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            Hey Frisky,

            I can turn the wheels by hand forward, but it isn't easy. And they are 2x as hard to spin backwards by hand. Does that help?
             
          • 70DusterBob

            70DusterBob Well-Known Member

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            Removing the drive shaft should tell me right? If it is still hard to spin I should not drive it, but tow it back to have the shop that assembled it fix it right? Thanks for the explanation. I am learning a lot about differentials.
             
          • fklskv

            fklskv Well-Known Member

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            correct!
             
          • pishta

            pishta I know I'm right....

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            would it not be the other way around as your slipping the sprag.....? Autos are black magic to me.
            The 8.75 pinion bearing preload is only 6-19 in/lbs depending on new or used bearings, and turning the axles does not require that much more without the trans hooked up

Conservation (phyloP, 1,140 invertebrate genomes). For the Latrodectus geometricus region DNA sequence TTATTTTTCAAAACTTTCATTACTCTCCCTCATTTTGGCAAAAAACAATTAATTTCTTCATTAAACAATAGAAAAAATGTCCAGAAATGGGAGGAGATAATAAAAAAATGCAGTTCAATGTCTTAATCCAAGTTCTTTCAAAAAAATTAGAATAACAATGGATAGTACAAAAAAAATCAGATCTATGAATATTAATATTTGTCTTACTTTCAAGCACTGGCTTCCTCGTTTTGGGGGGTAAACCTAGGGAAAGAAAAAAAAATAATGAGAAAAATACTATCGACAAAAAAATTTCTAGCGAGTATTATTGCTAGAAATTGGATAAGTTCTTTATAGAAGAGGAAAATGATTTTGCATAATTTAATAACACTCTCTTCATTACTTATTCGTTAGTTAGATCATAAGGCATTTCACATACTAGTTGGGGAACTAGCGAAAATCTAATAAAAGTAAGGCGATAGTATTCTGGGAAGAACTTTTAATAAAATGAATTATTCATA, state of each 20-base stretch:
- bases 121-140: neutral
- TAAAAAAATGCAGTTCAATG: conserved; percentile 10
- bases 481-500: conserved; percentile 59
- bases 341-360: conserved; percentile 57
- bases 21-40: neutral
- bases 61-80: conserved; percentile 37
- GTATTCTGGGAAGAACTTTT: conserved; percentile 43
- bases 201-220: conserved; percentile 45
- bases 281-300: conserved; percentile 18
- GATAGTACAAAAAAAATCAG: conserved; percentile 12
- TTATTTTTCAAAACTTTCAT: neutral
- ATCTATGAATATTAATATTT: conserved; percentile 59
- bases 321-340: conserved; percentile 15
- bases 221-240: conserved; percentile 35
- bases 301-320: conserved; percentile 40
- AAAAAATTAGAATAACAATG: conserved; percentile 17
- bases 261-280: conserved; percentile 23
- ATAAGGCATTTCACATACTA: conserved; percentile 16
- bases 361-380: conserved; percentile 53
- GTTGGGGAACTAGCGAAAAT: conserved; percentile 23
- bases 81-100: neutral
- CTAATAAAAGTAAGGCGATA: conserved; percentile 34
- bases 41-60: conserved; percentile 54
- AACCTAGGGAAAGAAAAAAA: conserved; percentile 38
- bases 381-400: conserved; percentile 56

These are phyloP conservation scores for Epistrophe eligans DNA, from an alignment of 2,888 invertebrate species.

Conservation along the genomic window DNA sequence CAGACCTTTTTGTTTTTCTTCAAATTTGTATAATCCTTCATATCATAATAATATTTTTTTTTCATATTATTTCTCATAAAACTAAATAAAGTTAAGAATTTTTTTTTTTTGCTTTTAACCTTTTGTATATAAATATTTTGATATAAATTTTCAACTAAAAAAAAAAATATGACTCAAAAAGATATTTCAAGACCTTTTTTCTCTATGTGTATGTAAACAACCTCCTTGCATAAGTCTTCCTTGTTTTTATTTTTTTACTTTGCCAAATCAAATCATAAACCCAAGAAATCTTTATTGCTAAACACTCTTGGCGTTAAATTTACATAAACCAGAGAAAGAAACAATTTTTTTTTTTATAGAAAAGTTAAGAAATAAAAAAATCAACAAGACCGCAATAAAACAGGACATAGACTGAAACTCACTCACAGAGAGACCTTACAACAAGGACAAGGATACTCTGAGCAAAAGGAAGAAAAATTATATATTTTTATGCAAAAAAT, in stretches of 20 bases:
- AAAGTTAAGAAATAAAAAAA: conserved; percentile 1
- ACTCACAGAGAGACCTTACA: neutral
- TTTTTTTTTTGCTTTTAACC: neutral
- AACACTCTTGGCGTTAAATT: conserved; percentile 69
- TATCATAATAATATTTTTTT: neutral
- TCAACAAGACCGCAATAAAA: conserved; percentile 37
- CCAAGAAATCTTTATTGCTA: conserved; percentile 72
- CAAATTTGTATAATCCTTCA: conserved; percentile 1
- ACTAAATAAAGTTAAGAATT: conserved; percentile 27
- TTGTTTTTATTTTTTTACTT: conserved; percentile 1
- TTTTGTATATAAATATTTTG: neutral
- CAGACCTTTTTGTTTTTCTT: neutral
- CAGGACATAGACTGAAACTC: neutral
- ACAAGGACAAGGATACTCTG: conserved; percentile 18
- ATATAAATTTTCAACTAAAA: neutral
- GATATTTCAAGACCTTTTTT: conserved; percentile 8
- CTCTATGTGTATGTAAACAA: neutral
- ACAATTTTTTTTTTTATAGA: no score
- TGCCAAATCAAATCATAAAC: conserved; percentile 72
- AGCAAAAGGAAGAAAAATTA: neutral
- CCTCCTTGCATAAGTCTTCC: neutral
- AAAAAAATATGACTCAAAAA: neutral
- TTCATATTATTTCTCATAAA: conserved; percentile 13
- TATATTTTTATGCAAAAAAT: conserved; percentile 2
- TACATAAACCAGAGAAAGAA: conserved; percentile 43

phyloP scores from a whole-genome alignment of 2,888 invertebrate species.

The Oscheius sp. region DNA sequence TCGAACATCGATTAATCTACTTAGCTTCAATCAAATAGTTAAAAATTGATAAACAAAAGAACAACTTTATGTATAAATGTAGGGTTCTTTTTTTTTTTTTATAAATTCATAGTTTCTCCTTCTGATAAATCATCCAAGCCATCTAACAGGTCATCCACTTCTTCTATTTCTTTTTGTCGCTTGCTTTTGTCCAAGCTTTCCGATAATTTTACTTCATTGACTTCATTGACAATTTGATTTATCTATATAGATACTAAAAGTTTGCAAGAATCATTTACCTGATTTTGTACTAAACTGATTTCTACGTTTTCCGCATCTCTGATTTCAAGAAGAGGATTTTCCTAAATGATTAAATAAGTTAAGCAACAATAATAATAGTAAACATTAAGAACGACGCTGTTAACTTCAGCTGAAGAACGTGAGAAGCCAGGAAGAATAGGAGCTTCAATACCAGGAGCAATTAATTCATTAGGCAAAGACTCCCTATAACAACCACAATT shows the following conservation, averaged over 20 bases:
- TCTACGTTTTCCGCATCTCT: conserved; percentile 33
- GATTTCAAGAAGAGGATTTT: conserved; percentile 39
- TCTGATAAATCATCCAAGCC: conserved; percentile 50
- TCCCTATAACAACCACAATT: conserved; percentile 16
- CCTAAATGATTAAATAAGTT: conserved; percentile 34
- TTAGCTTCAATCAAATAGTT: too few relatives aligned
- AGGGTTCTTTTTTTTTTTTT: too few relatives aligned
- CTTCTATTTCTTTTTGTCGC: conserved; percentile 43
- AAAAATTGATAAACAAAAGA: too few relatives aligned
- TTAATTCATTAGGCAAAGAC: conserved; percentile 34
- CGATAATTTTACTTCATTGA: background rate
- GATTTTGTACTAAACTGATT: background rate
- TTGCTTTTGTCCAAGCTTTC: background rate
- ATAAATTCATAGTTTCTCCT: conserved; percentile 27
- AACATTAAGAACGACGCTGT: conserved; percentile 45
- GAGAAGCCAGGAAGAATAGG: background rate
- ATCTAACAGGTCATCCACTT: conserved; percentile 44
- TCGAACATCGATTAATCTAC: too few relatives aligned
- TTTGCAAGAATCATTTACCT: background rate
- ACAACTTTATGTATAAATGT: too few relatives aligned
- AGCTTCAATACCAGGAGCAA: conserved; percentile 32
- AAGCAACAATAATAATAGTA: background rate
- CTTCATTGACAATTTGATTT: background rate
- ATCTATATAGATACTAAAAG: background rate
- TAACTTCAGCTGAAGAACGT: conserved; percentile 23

Last edited: Aug 9, 2020
          • 70DusterBob

            70DusterBob Well-Known Member

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            Contacted Doctor Diff. He is the one the axles and bearings came from. I have drums, so he said I didn't need to remove the thrust button, but if he did, it is not a problem. Normal to be harder to spin than an 8-1/4, even a lot harder, and 2x as hard to spin backwards. I will contact the shop who assembled it and ask him tomorrow, and pull the shaft to check for ease.

            Thanks
             
          • AJ/FormS

            AJ/FormS 68 B'cuda fb, Form S clone ... 367/A833/3.55s

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            What oil did you put in it?
            140 dyno oil is pretty syrupy. I never use that. I use 75W90

            Normal on mine is; I can turn the driveshaft by one hand;(4 speed, and GVod). So, I am spinning everything inside the od box plus the MS in the 4-speed, with the two synchro assemblies, the driveshaft,the SureGrip thru the C&P,and the axles/drums/tires. But at 1/3.55 wheel speed.

            In an automatic; turning the wheels, turns the MS in the trans,plus the planetary assemblies.